P.P.P.S. Let’s close with some additional election-related humor.

Here’s some satire from the twitter account of the fake North Korean News Service.

And here’s another Hitler parody to add to our collection.

And here’s Michelle Obama feeling sad about what’s about to happen.

P.P.P.P.S. We also have some unintentional humor. When Trump prevailed, Paul Krugman couldn’t resist making a prediction of economic doom.

Since markets have since climbed to record highs, Krugman’s forecasting ability may be even worse than all the hacks who predicted Brexit would result in economic calamity for the United Kingdom.

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The burden of government spending is already excessive. But the numbers will get worse with the passage of time if policy is left on autopilot.

The main culprits are the so-called mandatory programs. Entitlements such as Social Security, Medicare, Food Stamps, and Obamacare that automatically dispense money to various constituencies are consuming an ever-larger chunk of the economy’s output.

And if you want to be even more specific, the fastest-growing entitlement program is Medicaid, which was originally supposed to be a very small program to subsidize health care for poor people but has now metastasized into a budget-gobbling fiscal disaster. Arguably, it’s the entitlement program most in need of reform.

So how big is the problem? Enormous if you look at the numbers from the National Association of State Budget Officers.

States increased their spending in fiscal year 2015 by the biggest margin in more than 20 years, but most of the increase was thanks to huge leaps in Medicaid spending under the first full year of the Affordable Care Act (ACA). Spending increased last fiscal year, which ended on June 30 for most states, by 7.8 percent, according to new estimates from the National Association of State Budget Officers (NASBO). It’s the biggest boost since 1992 and was thanks to a 15.1 percent increase in Medicaid spending, much of that paid for via federal Medicaid funds. Illinois, Michigan, Kentucky, Nevada and Oregon saw more than 30 percent increases in federal funding because they expanded Medicaid under the ACA. But 2015 was also a year where states were putting up more of their own money again.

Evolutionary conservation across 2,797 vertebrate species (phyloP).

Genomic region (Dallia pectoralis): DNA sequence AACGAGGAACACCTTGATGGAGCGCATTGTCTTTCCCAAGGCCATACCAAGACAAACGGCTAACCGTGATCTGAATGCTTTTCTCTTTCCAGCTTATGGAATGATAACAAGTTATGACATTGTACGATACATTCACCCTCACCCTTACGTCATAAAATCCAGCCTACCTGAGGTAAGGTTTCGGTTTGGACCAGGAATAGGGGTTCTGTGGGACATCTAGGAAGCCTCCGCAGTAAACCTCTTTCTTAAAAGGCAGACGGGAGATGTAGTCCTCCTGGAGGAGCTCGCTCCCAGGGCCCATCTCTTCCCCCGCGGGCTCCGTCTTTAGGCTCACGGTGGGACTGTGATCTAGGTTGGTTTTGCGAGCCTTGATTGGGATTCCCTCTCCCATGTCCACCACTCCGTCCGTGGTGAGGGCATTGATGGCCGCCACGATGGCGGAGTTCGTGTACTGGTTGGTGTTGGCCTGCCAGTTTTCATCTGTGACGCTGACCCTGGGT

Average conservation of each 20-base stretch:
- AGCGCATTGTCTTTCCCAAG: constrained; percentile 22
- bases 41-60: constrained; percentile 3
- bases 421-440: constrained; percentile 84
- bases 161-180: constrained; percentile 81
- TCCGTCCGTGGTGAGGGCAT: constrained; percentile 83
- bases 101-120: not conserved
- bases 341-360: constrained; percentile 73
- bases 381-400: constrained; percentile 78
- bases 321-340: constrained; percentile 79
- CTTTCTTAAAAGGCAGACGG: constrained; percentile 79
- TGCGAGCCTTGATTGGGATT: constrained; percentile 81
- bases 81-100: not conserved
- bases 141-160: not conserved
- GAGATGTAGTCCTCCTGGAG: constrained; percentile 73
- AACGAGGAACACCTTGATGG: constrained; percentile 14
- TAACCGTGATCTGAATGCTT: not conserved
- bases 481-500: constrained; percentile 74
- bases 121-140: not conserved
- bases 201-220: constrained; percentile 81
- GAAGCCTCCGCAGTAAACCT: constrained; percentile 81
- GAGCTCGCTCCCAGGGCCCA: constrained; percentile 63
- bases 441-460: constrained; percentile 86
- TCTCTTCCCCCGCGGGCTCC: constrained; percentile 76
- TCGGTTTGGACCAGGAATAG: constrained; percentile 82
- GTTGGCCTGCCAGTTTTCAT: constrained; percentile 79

Here’s the chart showing which outlay categories grew the fastest.

The article points out that spending is outpacing revenue.

On average, state revenues aren’t keeping pace with spending; NASBO estimates General Fund revenues will increase by just 3.8 percent.

Though the real problem is that spending is expanding faster than the private sector, which is the opposite of what is called for by my Golden Rule.